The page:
June 13, 2008

Withdrawing from WTO not impossible: Rajiv Dikshit

Withdrawing from WTO not impossible: Rajiv Dikshit
It is not true that it is impossible to come out of the World Trade Organisation (WTO) treaties.
Any country can come out of it at any time, anti-WTO campaigner and founder of the Azaadi Bachao Andolan, Rajiv Dikshit, said here on Saturday.
Negative impact
Delivering a lecture on "The effects of the General Agreement on Trade and Tariff on the Indian economy" at the Bidar Chamber of Commerce and Industry,
Mr. Dikshit said that the pact would have more negative than positive effects on the economy.
He said that according to section 16/1 of the pact, one of the rights of the countries party to the agreement is to withdraw from the agreement at any time.
He alleged that politicians and some vested interests are spreading the myth that once a nation enters the WTO, it cannot withdraw from it.
"The andolan is convinced that the agreement is detrimental to our economy.
"We want to create awareness among the people that coming out of the agreement is in the best interests of the country," Mr. Dikshit said.
Postcard campaign
He added that the andolan is organising a postcard campaign in support of its demand.
The campaign aimed at getting one crore people to write to the President, A.P.J. Abdul Kalam, and the Prime Minister, Manmohan Singh, urging them to withdraw from the WTO.
After that is done, the andolan will file a Public Interest Litigation in the Supreme Court to urge it to direct the Union Government to withdraw from the organisation in the larger interst of the countrt, he said.
Mr. Dikshit said that the agreements had reduced the powers of the Union and State Governments.
The Governments have not been able to ban soft drinks made by multi-national companies even after the Supreme Court found that they contain harmful pesticides, he said.
The Parliament could also pass a legislation to the effect that the Indian Constitution and the Parliament will always prevail above WTO agreements, Mr. Dikshit suggested.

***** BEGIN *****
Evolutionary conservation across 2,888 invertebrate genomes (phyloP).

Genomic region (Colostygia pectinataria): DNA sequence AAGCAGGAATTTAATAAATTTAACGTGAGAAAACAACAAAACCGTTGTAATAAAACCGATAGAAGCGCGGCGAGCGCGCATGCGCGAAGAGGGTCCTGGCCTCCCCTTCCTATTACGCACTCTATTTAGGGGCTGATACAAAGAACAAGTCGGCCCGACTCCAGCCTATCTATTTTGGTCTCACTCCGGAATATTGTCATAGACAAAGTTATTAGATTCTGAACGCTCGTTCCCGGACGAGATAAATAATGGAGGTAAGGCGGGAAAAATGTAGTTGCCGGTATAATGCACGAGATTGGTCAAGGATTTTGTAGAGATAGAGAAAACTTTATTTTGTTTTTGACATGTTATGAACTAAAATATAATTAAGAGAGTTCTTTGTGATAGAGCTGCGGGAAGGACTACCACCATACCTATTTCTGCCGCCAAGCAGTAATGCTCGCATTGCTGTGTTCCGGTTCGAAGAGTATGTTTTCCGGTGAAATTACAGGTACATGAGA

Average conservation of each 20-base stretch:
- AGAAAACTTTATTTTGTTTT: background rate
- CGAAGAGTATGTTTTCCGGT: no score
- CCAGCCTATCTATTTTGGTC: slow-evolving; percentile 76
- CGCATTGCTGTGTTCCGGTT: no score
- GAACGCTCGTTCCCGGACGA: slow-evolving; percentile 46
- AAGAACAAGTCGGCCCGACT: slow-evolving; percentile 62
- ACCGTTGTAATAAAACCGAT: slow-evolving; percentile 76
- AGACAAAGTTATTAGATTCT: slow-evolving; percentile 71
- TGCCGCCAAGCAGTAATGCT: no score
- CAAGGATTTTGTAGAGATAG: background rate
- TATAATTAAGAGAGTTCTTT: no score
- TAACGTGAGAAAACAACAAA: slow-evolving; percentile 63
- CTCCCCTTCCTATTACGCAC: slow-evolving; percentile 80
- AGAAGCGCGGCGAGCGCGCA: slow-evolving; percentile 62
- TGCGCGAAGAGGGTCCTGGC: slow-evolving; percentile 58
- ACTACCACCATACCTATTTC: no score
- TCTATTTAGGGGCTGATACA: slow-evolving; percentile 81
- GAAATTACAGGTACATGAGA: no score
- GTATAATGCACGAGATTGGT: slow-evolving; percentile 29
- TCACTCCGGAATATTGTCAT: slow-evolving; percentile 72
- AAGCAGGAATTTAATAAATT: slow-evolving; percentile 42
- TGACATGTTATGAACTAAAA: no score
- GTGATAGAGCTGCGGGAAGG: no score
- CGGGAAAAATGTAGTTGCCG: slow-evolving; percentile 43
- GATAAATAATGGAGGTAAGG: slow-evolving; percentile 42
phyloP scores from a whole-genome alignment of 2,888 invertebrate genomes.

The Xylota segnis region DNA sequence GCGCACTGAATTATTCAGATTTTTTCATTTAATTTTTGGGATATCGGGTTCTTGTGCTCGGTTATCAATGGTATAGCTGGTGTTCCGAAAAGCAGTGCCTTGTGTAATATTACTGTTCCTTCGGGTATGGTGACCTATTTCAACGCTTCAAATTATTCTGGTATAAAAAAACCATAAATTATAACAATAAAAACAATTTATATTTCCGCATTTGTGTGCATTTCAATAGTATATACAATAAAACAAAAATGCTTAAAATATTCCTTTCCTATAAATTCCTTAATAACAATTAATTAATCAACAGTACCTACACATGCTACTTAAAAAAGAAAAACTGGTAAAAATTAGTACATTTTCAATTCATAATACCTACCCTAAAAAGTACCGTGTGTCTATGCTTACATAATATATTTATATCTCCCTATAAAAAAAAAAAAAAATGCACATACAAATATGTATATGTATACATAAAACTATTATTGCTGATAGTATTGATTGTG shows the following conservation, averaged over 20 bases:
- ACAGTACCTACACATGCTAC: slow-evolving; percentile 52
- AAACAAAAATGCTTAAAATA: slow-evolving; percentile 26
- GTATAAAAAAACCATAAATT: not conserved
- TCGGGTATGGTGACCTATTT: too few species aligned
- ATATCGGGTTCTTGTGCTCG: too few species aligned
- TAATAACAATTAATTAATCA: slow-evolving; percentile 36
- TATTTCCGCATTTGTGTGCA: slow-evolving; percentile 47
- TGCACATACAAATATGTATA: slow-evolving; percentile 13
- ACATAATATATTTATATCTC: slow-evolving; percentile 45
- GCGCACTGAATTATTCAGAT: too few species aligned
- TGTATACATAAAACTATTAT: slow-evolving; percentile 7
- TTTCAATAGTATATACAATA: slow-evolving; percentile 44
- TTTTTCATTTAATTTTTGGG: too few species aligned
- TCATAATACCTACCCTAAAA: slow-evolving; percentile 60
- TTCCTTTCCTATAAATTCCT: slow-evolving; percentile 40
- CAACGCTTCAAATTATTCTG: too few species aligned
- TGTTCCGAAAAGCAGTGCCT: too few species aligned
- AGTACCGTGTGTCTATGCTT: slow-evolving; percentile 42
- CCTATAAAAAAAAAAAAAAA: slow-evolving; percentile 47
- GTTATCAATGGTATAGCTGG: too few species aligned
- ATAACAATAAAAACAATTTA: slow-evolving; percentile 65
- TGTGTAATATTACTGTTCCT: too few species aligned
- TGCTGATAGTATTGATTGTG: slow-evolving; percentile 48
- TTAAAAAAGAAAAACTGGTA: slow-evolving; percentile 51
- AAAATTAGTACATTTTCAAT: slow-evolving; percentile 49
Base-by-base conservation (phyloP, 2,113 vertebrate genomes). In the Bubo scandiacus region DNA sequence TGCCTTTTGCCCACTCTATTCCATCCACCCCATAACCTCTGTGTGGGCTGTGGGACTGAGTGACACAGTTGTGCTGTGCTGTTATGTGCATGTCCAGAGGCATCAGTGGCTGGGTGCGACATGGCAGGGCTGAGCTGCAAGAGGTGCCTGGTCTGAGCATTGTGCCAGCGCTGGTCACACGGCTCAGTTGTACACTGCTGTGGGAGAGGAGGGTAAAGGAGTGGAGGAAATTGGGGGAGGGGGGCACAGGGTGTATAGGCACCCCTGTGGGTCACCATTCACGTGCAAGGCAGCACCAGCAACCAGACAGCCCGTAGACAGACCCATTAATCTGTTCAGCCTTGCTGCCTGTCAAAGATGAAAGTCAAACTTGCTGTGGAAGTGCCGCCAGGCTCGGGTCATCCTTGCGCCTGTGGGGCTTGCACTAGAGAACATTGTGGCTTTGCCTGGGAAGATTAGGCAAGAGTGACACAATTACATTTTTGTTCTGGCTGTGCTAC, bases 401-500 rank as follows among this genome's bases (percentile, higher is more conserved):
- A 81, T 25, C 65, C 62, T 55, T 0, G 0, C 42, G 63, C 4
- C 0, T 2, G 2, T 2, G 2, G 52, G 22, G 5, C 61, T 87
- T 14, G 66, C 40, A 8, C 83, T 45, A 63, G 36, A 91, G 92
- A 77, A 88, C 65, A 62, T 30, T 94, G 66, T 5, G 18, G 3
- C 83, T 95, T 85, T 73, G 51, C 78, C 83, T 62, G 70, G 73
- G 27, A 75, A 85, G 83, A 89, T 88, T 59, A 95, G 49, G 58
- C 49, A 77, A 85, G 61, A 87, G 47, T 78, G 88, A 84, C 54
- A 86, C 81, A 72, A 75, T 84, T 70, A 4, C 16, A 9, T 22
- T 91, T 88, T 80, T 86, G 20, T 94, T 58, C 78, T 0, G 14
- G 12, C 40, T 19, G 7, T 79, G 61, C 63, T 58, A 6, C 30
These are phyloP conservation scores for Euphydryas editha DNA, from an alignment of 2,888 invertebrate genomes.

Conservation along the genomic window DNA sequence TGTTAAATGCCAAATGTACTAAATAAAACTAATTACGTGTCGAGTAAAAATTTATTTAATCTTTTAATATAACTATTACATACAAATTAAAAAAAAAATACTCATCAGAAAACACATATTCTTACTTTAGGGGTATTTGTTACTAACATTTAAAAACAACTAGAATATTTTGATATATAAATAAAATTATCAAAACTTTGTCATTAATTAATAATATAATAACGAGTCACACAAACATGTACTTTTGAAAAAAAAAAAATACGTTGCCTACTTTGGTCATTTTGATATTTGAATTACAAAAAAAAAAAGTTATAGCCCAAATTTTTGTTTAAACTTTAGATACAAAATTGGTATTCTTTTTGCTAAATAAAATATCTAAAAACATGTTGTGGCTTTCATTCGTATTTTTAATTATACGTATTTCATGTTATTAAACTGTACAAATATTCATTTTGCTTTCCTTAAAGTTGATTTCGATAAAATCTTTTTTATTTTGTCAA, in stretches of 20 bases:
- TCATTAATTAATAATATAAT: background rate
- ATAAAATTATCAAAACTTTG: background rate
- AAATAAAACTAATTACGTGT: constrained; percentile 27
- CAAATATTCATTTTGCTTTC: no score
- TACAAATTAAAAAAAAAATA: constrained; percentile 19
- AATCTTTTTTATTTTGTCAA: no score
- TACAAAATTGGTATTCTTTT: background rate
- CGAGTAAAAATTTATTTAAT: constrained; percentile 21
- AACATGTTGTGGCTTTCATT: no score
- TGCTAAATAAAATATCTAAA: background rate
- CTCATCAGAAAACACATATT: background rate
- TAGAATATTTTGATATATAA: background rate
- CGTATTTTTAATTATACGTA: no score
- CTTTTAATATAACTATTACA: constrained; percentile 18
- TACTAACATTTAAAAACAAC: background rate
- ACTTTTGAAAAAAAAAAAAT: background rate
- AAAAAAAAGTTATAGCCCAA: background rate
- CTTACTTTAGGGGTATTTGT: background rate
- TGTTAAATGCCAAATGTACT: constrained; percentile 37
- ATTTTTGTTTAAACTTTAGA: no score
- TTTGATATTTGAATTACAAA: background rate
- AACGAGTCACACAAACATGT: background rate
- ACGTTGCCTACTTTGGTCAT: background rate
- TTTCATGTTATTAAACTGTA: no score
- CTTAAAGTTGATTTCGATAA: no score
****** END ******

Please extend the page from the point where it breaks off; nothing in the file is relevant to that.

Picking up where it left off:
He also advocated that organic farming and use of goods and services of Indian companies was the surest way to escape the harmful effects of the WTO treaty.
This will also ensure that a market is created for indigenous products, he added.
Effect on agriculture
According to Mr. Dikshit, agriculture will be the worst-hit sector as the treaty mandates that the re be a reduction of agriculture subsidies by 24 per cent every year.
It also forces farmers to sell agricultural produce at internationally prevalent prices, which is lesser than the price of the product within the country, he added.
Doctors, engineers, lawyers, chartered accountants and other professionals will face stiff competition from foreign professionals as the agreement allows them to practice freely in the country under the "equal national treatment clause" under the treaty.
The textile industry is already bearing the brunt of the agreement, as markets across the country are flooded with cheap goods from China and other Asian countries, he said.
Mr. Dixit said that industries of the old economy and new economy will also be effected as there is no level playing field between Indian and multi-national companies and the former are ill-equipped to face the competition.

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